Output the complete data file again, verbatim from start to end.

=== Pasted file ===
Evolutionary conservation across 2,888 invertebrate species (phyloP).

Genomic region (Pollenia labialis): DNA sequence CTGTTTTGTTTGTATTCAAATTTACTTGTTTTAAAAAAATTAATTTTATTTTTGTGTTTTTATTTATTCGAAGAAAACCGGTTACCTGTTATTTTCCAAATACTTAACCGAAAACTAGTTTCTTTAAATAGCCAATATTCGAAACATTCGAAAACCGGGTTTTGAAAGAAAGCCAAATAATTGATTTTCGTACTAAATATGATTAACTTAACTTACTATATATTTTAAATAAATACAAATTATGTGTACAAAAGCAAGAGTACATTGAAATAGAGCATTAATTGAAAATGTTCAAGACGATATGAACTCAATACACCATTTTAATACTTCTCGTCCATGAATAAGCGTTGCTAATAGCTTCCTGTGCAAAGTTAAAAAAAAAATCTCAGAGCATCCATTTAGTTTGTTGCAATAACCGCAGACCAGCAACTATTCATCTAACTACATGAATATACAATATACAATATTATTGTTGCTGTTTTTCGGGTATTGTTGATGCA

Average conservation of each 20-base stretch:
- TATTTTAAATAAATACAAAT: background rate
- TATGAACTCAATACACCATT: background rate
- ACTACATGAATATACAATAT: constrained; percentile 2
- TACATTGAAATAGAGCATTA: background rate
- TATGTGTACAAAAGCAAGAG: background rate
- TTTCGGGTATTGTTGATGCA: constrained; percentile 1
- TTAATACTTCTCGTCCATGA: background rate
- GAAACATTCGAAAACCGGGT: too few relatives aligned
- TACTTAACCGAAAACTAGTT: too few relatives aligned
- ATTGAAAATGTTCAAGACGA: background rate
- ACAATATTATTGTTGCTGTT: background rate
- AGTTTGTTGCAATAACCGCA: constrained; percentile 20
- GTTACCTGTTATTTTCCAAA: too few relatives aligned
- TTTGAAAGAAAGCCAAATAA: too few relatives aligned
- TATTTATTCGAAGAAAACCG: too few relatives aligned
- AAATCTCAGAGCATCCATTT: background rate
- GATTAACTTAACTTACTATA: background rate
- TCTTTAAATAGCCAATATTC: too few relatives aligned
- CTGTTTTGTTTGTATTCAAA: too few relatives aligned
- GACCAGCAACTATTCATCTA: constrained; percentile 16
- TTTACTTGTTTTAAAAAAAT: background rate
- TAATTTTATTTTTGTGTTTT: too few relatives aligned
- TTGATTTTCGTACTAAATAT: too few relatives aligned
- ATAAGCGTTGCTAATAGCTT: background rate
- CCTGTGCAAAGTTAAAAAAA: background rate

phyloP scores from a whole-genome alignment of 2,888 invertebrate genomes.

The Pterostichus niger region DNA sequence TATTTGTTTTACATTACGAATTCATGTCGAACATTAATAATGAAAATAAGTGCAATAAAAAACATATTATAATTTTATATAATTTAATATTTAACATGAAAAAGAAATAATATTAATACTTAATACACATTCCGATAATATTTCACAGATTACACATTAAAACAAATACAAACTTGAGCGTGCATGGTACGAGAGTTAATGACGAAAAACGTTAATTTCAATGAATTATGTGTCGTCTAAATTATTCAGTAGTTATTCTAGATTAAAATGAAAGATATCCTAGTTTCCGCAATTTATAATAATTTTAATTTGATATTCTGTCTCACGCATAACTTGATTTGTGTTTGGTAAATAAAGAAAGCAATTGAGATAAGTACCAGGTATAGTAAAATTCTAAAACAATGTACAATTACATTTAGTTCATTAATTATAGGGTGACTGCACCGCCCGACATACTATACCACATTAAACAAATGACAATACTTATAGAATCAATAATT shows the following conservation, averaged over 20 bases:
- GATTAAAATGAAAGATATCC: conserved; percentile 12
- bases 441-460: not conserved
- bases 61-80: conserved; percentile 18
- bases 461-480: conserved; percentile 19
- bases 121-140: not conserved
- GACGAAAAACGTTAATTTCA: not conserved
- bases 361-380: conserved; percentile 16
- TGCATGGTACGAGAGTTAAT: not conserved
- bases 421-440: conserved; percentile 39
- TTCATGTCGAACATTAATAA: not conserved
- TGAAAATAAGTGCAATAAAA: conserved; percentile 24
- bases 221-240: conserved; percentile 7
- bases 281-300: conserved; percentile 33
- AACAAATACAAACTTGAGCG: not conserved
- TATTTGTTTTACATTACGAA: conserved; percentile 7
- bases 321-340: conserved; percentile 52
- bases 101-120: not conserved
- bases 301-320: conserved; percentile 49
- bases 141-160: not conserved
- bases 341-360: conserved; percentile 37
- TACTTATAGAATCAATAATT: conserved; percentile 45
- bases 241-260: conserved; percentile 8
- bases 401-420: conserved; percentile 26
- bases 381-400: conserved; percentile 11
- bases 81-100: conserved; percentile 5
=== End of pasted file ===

Evolutionary conservation across 2,888 invertebrate species (phyloP).

Genomic region (Pollenia labialis): DNA sequence CTGTTTTGTTTGTATTCAAATTTACTTGTTTTAAAAAAATTAATTTTATTTTTGTGTTTTTATTTATTCGAAGAAAACCGGTTACCTGTTATTTTCCAAATACTTAACCGAAAACTAGTTTCTTTAAATAGCCAATATTCGAAACATTCGAAAACCGGGTTTTGAAAGAAAGCCAAATAATTGATTTTCGTACTAAATATGATTAACTTAACTTACTATATATTTTAAATAAATACAAATTATGTGTACAAAAGCAAGAGTACATTGAAATAGAGCATTAATTGAAAATGTTCAAGACGATATGAACTCAATACACCATTTTAATACTTCTCGTCCATGAATAAGCGTTGCTAATAGCTTCCTGTGCAAAGTTAAAAAAAAAATCTCAGAGCATCCATTTAGTTTGTTGCAATAACCGCAGACCAGCAACTATTCATCTAACTACATGAATATACAATATACAATATTATTGTTGCTGTTTTTCGGGTATTGTTGATGCA

Average conservation of each 20-base stretch:
- TATTTTAAATAAATACAAAT: background rate
- TATGAACTCAATACACCATT: background rate
- ACTACATGAATATACAATAT: constrained; percentile 2
- TACATTGAAATAGAGCATTA: background rate
- TATGTGTACAAAAGCAAGAG: background rate
- TTTCGGGTATTGTTGATGCA: constrained; percentile 1
- TTAATACTTCTCGTCCATGA: background rate
- GAAACATTCGAAAACCGGGT: too few relatives aligned
- TACTTAACCGAAAACTAGTT: too few relatives aligned
- ATTGAAAATGTTCAAGACGA: background rate
- ACAATATTATTGTTGCTGTT: background rate
- AGTTTGTTGCAATAACCGCA: constrained; percentile 20
- GTTACCTGTTATTTTCCAAA: too few relatives aligned
- TTTGAAAGAAAGCCAAATAA: too few relatives aligned
- TATTTATTCGAAGAAAACCG: too few relatives aligned
- AAATCTCAGAGCATCCATTT: background rate
- GATTAACTTAACTTACTATA: background rate
- TCTTTAAATAGCCAATATTC: too few relatives aligned
- CTGTTTTGTTTGTATTCAAA: too few relatives aligned
- GACCAGCAACTATTCATCTA: constrained; percentile 16
- TTTACTTGTTTTAAAAAAAT: background rate
- TAATTTTATTTTTGTGTTTT: too few relatives aligned
- TTGATTTTCGTACTAAATAT: too few relatives aligned
- ATAAGCGTTGCTAATAGCTT: background rate
- CCTGTGCAAAGTTAAAAAAA: background rate

phyloP scores from a whole-genome alignment of 2,888 invertebrate genomes.

The Pterostichus niger region DNA sequence TATTTGTTTTACATTACGAATTCATGTCGAACATTAATAATGAAAATAAGTGCAATAAAAAACATATTATAATTTTATATAATTTAATATTTAACATGAAAAAGAAATAATATTAATACTTAATACACATTCCGATAATATTTCACAGATTACACATTAAAACAAATACAAACTTGAGCGTGCATGGTACGAGAGTTAATGACGAAAAACGTTAATTTCAATGAATTATGTGTCGTCTAAATTATTCAGTAGTTATTCTAGATTAAAATGAAAGATATCCTAGTTTCCGCAATTTATAATAATTTTAATTTGATATTCTGTCTCACGCATAACTTGATTTGTGTTTGGTAAATAAAGAAAGCAATTGAGATAAGTACCAGGTATAGTAAAATTCTAAAACAATGTACAATTACATTTAGTTCATTAATTATAGGGTGACTGCACCGCCCGACATACTATACCACATTAAACAAATGACAATACTTATAGAATCAATAATT shows the following conservation, averaged over 20 bases:
- GATTAAAATGAAAGATATCC: conserved; percentile 12
- bases 441-460: not conserved
- bases 61-80: conserved; percentile 18
- bases 461-480: conserved; percentile 19
- bases 121-140: not conserved
- GACGAAAAACGTTAATTTCA: not conserved
- bases 361-380: conserved; percentile 16
- TGCATGGTACGAGAGTTAAT: not conserved
- bases 421-440: conserved; percentile 39
- TTCATGTCGAACATTAATAA: not conserved
- TGAAAATAAGTGCAATAAAA: conserved; percentile 24
- bases 221-240: conserved; percentile 7
- bases 281-300: conserved; percentile 33
- AACAAATACAAACTTGAGCG: not conserved
- TATTTGTTTTACATTACGAA: conserved; percentile 7
- bases 321-340: conserved; percentile 52
- bases 101-120: not conserved
- bases 301-320: conserved; percentile 49
- bases 141-160: not conserved
- bases 341-360: conserved; percentile 37
- TACTTATAGAATCAATAATT: conserved; percentile 45
- bases 241-260: conserved; percentile 8
- bases 401-420: conserved; percentile 26
- bases 381-400: conserved; percentile 11
- bases 81-100: conserved; percentile 5